Ryan Nock co-founded a "teensy online game company" so he could, according to him, self-publish Dungeons & Dragons rulebooks while he was getting his degree in Creative Writing at Atlanta's Emory University. You should go check out his blog - here - after reading his essay below.
Sleeping with Goddesses
By Ryan Nock
By Ryan Nock
In a novel I’m writing, I’ve been stuck for a few weeks on a scene that involves a temple to a goddess, Meliska. Last night, unable to dislodge my writer’s block, I went to bed and lay awake thinking about Meliska. To understand this I’ve got to go back sixteen years, to the summer after 6th grade.
Melissa was the first girl I ever had a crush on. She was a year younger than me, and so I normally would never have met her if she hadn’t been helping out my mom as an assistant for the Beaumont Public Library’s Summer Reading Program.
I remember only the barest of snippets of my times with Melissa, mostly moments of us both sitting in hallways around the library talking. She was never that into me, but I got intense puppy love for this girl. She was dark and beautiful, and geeky in her own way. I remember showing her the secret hidden places of the library, places you needed special knowledge to get into -- key codes for the outside doors to the loading dock, the right way to jiggle the knob to get into the storage room next to the old framed copy of the Constitution. Or was it the Declaration of Independence?
Even back then, I had my obsession with sneaking into places, with having power over those who told me where I couldn’t go but who could not always watch me. My favorite place, though, was under the staircase to the left of the elevator on the bottom floor. In all the time I spent at that library, over twelve years, I never was found there except by the friends I had told of the place.
The summer ended and Melissa vanished. As a 7th grader I had no idea how to track down someone who went to a different school. I got interested in Dungeons & Dragons, and in grand Tolkien-esque fashion I started to craft a world for my D&D game. I wanted to create my own deities, not use the boring ones in the rulebook, so I made up dozens. But the one that meant the most to me, that resonated loudest with my little 7th grader hopeless romantic heart, was Meliska, goddess of life, healing, love, and eclipses.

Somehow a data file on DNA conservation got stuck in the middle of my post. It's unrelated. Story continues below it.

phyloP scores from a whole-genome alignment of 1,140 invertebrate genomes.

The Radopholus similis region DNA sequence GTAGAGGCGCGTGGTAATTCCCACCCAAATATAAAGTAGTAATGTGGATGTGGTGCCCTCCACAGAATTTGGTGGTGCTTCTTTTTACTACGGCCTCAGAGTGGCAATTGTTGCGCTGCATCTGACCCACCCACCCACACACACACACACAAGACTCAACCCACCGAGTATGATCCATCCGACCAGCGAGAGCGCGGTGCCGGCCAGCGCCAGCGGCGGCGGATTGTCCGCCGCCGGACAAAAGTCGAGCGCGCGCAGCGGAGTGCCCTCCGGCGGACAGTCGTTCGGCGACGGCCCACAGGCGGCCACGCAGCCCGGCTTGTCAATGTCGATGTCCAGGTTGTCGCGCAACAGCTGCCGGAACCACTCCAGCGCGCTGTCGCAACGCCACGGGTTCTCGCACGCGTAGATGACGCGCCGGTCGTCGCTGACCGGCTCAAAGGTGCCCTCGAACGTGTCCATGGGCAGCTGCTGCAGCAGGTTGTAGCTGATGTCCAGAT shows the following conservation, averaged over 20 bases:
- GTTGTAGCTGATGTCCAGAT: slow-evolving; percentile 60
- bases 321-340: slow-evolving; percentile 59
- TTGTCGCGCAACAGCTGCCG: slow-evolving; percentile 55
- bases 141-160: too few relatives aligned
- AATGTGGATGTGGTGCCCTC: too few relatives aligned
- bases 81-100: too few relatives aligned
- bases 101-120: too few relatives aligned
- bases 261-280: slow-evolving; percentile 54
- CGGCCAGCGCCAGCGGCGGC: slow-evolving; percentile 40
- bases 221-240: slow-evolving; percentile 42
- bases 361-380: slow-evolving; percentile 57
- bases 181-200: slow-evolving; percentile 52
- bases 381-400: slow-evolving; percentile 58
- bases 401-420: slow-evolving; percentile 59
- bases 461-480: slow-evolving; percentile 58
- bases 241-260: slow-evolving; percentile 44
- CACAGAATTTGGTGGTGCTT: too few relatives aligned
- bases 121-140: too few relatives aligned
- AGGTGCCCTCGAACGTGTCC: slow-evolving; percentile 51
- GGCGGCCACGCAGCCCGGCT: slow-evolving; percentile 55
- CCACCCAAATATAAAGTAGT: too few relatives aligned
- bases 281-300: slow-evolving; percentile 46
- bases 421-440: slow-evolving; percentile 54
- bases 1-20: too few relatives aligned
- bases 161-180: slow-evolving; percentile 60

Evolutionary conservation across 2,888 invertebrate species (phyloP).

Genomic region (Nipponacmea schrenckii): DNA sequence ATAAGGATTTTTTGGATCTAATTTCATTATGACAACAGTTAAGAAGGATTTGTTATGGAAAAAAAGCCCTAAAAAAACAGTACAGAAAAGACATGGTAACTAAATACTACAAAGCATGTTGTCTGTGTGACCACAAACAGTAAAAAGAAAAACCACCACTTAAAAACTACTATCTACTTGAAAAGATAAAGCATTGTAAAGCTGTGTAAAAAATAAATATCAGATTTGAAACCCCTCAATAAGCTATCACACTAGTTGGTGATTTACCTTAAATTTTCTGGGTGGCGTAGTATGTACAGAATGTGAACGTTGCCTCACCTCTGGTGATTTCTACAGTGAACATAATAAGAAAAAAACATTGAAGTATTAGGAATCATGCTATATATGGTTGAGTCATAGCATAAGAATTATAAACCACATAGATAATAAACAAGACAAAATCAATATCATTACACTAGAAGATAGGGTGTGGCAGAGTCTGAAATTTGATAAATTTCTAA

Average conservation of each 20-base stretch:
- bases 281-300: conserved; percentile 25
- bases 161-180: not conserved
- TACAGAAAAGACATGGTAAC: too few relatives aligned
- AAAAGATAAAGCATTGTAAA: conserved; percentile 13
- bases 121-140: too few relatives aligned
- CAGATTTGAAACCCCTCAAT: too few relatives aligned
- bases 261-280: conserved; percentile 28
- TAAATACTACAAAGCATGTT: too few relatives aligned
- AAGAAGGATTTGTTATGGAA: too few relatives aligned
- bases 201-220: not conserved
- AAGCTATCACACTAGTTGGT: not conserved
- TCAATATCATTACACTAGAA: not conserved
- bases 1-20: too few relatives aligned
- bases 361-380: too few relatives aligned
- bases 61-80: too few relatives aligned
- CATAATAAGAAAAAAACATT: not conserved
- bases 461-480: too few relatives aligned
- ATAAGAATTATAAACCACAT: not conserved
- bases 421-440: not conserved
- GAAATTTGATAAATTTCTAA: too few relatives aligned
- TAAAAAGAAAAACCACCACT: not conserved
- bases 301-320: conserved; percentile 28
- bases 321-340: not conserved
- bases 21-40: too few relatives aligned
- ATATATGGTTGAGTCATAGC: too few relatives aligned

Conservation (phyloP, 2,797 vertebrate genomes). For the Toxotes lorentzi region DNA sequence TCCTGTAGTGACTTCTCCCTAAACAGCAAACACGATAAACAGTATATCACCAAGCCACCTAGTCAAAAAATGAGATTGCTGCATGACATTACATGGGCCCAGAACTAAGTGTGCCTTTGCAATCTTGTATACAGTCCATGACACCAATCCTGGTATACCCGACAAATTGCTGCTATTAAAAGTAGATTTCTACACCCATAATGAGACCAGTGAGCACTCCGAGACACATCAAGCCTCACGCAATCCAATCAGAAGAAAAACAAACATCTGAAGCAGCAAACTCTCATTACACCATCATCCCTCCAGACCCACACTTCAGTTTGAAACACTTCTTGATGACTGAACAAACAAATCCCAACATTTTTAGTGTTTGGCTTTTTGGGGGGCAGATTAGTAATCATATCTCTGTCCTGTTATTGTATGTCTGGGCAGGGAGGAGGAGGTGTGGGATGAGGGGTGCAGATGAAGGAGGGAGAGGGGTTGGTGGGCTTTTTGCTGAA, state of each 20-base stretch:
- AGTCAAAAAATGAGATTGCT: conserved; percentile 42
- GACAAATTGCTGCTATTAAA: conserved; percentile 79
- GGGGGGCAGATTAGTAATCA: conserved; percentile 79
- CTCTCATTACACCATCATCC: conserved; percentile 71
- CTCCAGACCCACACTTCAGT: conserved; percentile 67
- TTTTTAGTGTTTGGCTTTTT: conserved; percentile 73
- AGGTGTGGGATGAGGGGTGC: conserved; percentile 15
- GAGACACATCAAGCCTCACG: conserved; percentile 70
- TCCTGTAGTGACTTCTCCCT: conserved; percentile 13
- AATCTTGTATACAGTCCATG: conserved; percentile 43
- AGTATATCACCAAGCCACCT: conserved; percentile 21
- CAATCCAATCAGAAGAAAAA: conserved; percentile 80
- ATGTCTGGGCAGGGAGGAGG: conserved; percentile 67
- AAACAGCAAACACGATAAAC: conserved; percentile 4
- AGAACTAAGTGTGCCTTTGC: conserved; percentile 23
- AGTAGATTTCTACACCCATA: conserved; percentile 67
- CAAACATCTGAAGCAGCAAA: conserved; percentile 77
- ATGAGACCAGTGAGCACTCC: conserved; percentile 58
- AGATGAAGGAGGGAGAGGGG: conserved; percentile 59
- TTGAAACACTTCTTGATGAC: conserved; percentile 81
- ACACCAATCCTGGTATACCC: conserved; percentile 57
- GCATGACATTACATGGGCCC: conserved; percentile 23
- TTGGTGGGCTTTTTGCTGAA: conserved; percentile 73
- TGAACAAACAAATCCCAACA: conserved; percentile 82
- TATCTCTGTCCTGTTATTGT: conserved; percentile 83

Two years later, I was at an academic meet when I saw a familiar girl. It amazed me at the time that I could still recognize her, since she had grown up so much. She recalled me too, and was amused when I jokingly told her that I had turned her into a goddess. I found out her last name finally, and so I was able to get her number out of the phone book (even back then, I always forgot to ask girls for their numbers), so again we talked over the summer. Then at the end of 9th grade the city opened a new high school, and I found out we would both be going there the next year.
I knew she wasn’t interested in me, but she was still a free spirit, sarcastic and gloomy, and the first goth I remember knowing. When you’re 15 years old and you see a girl you have a crush on in black lace for the first time, it makes an impression. And hell, it impressed me more when I found out she had started spelling her name ‘Mulysa,’ which is ‘Asylum’ spelled backwards.
But that was a digression. Let me get back to the real story. April was her name, an honest to God redhead who, when I met her, had foolishly bleached two strands blonde. She volunteered to be a student worker at Ozen High School’s library, and I made sure I did too, so I could hang out with her. We sat around the old musty books in the library, talking about things that matter to 10th graders -- personal identity, growing away from old friends, being attracted to people, being curious about the anatomy of the opposite sex, and, of course, D&D.